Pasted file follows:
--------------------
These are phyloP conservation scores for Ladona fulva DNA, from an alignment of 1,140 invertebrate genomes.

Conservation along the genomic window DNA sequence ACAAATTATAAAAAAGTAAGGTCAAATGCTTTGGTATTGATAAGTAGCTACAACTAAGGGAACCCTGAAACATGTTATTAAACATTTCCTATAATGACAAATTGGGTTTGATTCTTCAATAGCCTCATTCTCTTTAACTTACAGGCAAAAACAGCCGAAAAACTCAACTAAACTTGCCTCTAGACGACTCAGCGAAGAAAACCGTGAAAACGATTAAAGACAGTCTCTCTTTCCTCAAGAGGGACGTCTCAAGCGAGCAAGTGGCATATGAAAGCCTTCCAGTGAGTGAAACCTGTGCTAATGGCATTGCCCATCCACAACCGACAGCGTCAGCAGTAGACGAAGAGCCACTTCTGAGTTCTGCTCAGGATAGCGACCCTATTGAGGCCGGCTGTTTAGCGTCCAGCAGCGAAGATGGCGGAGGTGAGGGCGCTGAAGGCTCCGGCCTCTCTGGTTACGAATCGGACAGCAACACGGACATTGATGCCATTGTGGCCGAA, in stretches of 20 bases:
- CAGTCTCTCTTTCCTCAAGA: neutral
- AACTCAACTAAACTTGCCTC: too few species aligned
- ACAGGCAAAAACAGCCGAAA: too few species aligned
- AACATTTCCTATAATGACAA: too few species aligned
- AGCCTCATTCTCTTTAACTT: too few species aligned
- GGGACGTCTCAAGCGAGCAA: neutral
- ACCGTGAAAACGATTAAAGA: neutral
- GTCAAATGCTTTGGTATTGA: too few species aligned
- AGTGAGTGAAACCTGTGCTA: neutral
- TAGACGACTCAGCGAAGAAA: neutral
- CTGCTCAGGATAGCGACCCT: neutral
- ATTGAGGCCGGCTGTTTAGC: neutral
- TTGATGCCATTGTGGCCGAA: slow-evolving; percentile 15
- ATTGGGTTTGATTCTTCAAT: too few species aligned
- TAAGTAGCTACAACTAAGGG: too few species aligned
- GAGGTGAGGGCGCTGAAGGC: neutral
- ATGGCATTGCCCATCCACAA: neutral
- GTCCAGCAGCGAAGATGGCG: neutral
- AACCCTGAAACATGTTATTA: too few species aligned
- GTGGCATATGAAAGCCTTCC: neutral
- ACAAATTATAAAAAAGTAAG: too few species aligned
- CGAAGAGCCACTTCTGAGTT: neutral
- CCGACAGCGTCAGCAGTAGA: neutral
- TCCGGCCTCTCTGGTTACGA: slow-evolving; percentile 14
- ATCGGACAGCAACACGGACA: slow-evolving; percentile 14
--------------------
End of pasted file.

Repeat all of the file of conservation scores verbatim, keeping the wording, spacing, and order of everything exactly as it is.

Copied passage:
These are phyloP conservation scores for Ladona fulva DNA, from an alignment of 1,140 invertebrate genomes.

Conservation along the genomic window DNA sequence ACAAATTATAAAAAAGTAAGGTCAAATGCTTTGGTATTGATAAGTAGCTACAACTAAGGGAACCCTGAAACATGTTATTAAACATTTCCTATAATGACAAATTGGGTTTGATTCTTCAATAGCCTCATTCTCTTTAACTTACAGGCAAAAACAGCCGAAAAACTCAACTAAACTTGCCTCTAGACGACTCAGCGAAGAAAACCGTGAAAACGATTAAAGACAGTCTCTCTTTCCTCAAGAGGGACGTCTCAAGCGAGCAAGTGGCATATGAAAGCCTTCCAGTGAGTGAAACCTGTGCTAATGGCATTGCCCATCCACAACCGACAGCGTCAGCAGTAGACGAAGAGCCACTTCTGAGTTCTGCTCAGGATAGCGACCCTATTGAGGCCGGCTGTTTAGCGTCCAGCAGCGAAGATGGCGGAGGTGAGGGCGCTGAAGGCTCCGGCCTCTCTGGTTACGAATCGGACAGCAACACGGACATTGATGCCATTGTGGCCGAA, in stretches of 20 bases:
- CAGTCTCTCTTTCCTCAAGA: neutral
- AACTCAACTAAACTTGCCTC: too few species aligned
- ACAGGCAAAAACAGCCGAAA: too few species aligned
- AACATTTCCTATAATGACAA: too few species aligned
- AGCCTCATTCTCTTTAACTT: too few species aligned
- GGGACGTCTCAAGCGAGCAA: neutral
- ACCGTGAAAACGATTAAAGA: neutral
- GTCAAATGCTTTGGTATTGA: too few species aligned
- AGTGAGTGAAACCTGTGCTA: neutral
- TAGACGACTCAGCGAAGAAA: neutral
- CTGCTCAGGATAGCGACCCT: neutral
- ATTGAGGCCGGCTGTTTAGC: neutral
- TTGATGCCATTGTGGCCGAA: slow-evolving; percentile 15
- ATTGGGTTTGATTCTTCAAT: too few species aligned
- TAAGTAGCTACAACTAAGGG: too few species aligned
- GAGGTGAGGGCGCTGAAGGC: neutral
- ATGGCATTGCCCATCCACAA: neutral
- GTCCAGCAGCGAAGATGGCG: neutral
- AACCCTGAAACATGTTATTA: too few species aligned
- GTGGCATATGAAAGCCTTCC: neutral
- ACAAATTATAAAAAAGTAAG: too few species aligned
- CGAAGAGCCACTTCTGAGTT: neutral
- CCGACAGCGTCAGCAGTAGA: neutral
- TCCGGCCTCTCTGGTTACGA: slow-evolving; percentile 14
- ATCGGACAGCAACACGGACA: slow-evolving; percentile 14